Comment on: "Macroeconomic consequences of terror: Theory and the case of Israel"

Alex Cukierman*

*Corresponding author for this work

Research output: Contribution to journalComment/debate


This paper is a pioneering attempt to take a systematic look at the effects of terror in Israel. It presents a theoretical analysis of the macroeconomic consequences of terror followed by empirical evidence for Israel. The theory part utilizes a steady state version of Blanchard (1985) finite lives model in which each individual faces a constant probability of death at every moment. The empirical part is, for the most part, based on level and first difference VAR's between GNP, non durable consumption, investment and exports (all in per capita terms) augmented by a proxy for the intensity of terror and a measure of the real rate of interest. The theory is used as a broad guiding device to qualitatively guide the empirical work rather than for providing a precise structure to be estimated. The main implications of the theory are that, by raising the probability of death, an increase in terror reduces investment, production and consumption. Essentially, by increasing the probability of death d, an increase in terror activity reduces the incentive to save and with it the steady state level of capital, production and consumption. In parallel the increase in d raises the interest rate and reduces total wealth. The paper augments Blanchard's model with a welfare maximizing government that responds to the increase in terror activity by raising government expenditures designed to partially offset its impact on the probability of death. The main results of the empirical part are that, in Israel, the terror variable exerts a negative and significant impact on the macroeconomic variables mentioned above. A counterfactual experiment implies that if terror continues at the level it had been at (between the last quarter of 2002 and the third quarter of 2003) up to the third quarter of 200 then, in comparison to a no terror benchmark, annual GDP per capita is lower by roughly 2 percent per year, non durable consumption per capita is lower by 1 percent per year and the level of investment per capita is lower by 10 percent annually. The paper also contains an empirical analysis of the differential impact of terror on domestic versus foreign tourists. My discussion focusses on possible broader interpretations of the main empirical results of the paper in light of its theoretical model and of the Israeli political and economic scene since the inception of the Oslo peace process in the mid nineties.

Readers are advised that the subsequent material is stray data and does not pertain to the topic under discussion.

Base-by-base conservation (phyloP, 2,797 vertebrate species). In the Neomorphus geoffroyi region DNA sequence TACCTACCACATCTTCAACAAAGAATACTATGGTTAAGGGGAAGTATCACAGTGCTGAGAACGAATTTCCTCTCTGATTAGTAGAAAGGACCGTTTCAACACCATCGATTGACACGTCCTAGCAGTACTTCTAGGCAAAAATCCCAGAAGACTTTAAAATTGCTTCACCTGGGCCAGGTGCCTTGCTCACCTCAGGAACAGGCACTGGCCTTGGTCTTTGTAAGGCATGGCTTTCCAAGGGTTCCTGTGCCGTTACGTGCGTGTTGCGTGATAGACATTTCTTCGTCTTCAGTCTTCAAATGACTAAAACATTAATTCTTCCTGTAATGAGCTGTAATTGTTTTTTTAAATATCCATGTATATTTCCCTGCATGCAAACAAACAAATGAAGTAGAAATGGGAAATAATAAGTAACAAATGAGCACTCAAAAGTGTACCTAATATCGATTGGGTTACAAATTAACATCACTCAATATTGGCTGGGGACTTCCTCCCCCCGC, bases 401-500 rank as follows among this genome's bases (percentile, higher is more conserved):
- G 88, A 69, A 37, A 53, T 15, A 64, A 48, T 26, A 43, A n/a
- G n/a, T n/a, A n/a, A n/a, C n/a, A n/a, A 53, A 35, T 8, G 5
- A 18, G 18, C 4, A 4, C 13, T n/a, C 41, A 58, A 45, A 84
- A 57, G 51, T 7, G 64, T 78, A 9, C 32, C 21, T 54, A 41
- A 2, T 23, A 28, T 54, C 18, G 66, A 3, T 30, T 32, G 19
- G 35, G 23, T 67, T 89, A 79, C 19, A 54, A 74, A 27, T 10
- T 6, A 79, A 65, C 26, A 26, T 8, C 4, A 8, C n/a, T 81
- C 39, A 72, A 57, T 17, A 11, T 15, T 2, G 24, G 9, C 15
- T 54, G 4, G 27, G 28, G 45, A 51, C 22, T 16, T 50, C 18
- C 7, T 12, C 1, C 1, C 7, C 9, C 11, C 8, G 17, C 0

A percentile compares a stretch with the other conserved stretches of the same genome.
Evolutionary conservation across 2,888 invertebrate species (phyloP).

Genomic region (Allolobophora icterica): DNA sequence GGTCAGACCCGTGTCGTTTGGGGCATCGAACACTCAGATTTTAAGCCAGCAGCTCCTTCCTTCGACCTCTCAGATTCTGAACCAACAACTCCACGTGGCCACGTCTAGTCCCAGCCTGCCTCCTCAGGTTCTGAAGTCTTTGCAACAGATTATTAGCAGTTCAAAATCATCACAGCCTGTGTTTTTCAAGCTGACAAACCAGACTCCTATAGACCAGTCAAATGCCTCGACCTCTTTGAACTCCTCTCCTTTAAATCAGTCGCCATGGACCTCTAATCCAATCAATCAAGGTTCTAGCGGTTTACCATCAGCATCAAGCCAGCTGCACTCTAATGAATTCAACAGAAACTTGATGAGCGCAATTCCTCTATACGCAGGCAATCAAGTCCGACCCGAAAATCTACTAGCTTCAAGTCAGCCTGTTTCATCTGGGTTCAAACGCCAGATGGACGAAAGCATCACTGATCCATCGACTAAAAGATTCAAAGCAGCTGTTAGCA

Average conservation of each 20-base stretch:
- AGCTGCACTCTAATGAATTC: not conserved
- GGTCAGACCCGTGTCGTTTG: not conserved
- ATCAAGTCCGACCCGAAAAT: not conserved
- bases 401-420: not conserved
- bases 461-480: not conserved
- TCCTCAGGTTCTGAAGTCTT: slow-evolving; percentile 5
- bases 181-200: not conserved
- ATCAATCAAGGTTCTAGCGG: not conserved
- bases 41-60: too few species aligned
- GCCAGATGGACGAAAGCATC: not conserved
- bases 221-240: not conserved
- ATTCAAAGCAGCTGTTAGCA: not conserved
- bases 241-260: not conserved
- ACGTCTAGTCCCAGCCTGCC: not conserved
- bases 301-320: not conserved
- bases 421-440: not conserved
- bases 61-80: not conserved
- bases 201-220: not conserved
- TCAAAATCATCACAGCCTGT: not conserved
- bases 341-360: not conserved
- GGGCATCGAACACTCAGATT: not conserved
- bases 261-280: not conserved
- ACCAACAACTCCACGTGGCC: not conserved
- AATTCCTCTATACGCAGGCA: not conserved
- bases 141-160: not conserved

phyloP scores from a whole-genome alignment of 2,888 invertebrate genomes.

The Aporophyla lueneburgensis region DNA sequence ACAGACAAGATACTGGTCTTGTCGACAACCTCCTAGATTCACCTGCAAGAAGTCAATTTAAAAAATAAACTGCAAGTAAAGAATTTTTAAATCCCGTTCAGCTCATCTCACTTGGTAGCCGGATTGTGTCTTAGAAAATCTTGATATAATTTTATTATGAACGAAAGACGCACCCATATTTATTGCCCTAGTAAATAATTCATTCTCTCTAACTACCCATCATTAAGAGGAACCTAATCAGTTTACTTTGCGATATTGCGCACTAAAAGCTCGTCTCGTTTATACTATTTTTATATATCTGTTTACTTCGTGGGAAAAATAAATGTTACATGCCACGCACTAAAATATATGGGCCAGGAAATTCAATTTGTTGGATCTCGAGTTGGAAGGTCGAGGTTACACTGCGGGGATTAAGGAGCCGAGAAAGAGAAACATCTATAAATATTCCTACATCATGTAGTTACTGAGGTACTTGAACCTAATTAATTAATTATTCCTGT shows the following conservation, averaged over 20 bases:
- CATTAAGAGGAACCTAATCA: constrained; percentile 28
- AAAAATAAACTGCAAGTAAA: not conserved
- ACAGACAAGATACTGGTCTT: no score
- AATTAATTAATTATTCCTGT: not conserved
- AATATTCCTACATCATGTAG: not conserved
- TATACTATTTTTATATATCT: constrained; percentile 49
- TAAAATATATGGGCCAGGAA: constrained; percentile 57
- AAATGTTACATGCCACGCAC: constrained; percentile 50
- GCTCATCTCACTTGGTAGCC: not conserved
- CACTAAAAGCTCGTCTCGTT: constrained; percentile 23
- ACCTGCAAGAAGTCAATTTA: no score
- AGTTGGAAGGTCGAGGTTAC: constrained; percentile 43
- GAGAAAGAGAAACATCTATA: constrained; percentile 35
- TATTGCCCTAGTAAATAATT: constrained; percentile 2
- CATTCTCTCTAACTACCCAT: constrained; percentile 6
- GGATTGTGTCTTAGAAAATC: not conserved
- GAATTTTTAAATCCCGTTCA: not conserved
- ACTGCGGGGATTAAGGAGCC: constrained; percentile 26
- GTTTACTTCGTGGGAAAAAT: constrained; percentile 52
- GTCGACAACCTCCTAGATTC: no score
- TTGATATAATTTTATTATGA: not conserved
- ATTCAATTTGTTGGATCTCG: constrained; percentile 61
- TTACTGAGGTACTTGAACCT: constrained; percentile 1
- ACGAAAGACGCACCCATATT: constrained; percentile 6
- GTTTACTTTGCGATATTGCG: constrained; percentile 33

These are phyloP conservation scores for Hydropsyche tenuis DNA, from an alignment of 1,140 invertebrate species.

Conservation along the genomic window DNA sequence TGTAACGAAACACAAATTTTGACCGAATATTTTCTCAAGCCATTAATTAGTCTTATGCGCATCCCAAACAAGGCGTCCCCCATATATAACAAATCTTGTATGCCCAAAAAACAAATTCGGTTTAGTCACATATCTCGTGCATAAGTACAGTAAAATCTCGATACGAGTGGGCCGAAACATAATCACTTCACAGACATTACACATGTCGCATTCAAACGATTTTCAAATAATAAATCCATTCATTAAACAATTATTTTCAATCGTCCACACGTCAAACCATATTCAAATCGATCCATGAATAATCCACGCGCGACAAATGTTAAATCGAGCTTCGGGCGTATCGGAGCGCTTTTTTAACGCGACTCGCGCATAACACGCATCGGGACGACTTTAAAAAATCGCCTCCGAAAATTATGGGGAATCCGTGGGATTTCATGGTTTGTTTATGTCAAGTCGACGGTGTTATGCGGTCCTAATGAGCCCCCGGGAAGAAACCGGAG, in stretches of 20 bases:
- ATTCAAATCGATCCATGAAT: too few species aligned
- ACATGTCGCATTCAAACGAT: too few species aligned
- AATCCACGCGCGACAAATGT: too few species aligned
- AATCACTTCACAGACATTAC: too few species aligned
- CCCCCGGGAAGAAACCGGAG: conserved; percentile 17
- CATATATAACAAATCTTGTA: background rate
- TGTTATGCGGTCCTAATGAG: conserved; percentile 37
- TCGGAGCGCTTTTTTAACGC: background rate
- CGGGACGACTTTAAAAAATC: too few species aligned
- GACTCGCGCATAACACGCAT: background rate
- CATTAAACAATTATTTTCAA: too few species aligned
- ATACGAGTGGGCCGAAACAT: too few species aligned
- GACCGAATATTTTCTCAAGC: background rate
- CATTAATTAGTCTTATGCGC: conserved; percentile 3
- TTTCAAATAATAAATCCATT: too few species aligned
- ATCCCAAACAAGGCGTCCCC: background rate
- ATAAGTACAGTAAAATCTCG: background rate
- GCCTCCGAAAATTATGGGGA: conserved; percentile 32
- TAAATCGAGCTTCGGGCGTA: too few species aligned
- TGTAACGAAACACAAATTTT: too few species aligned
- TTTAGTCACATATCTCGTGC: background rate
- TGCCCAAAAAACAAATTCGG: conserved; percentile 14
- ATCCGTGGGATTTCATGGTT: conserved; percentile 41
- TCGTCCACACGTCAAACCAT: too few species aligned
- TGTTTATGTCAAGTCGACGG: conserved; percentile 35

Original languageEnglish
Pages (from-to)1003-1006
Number of pages4
JournalJournal of Monetary Economics
Issue number5
StatePublished - Jul 2004


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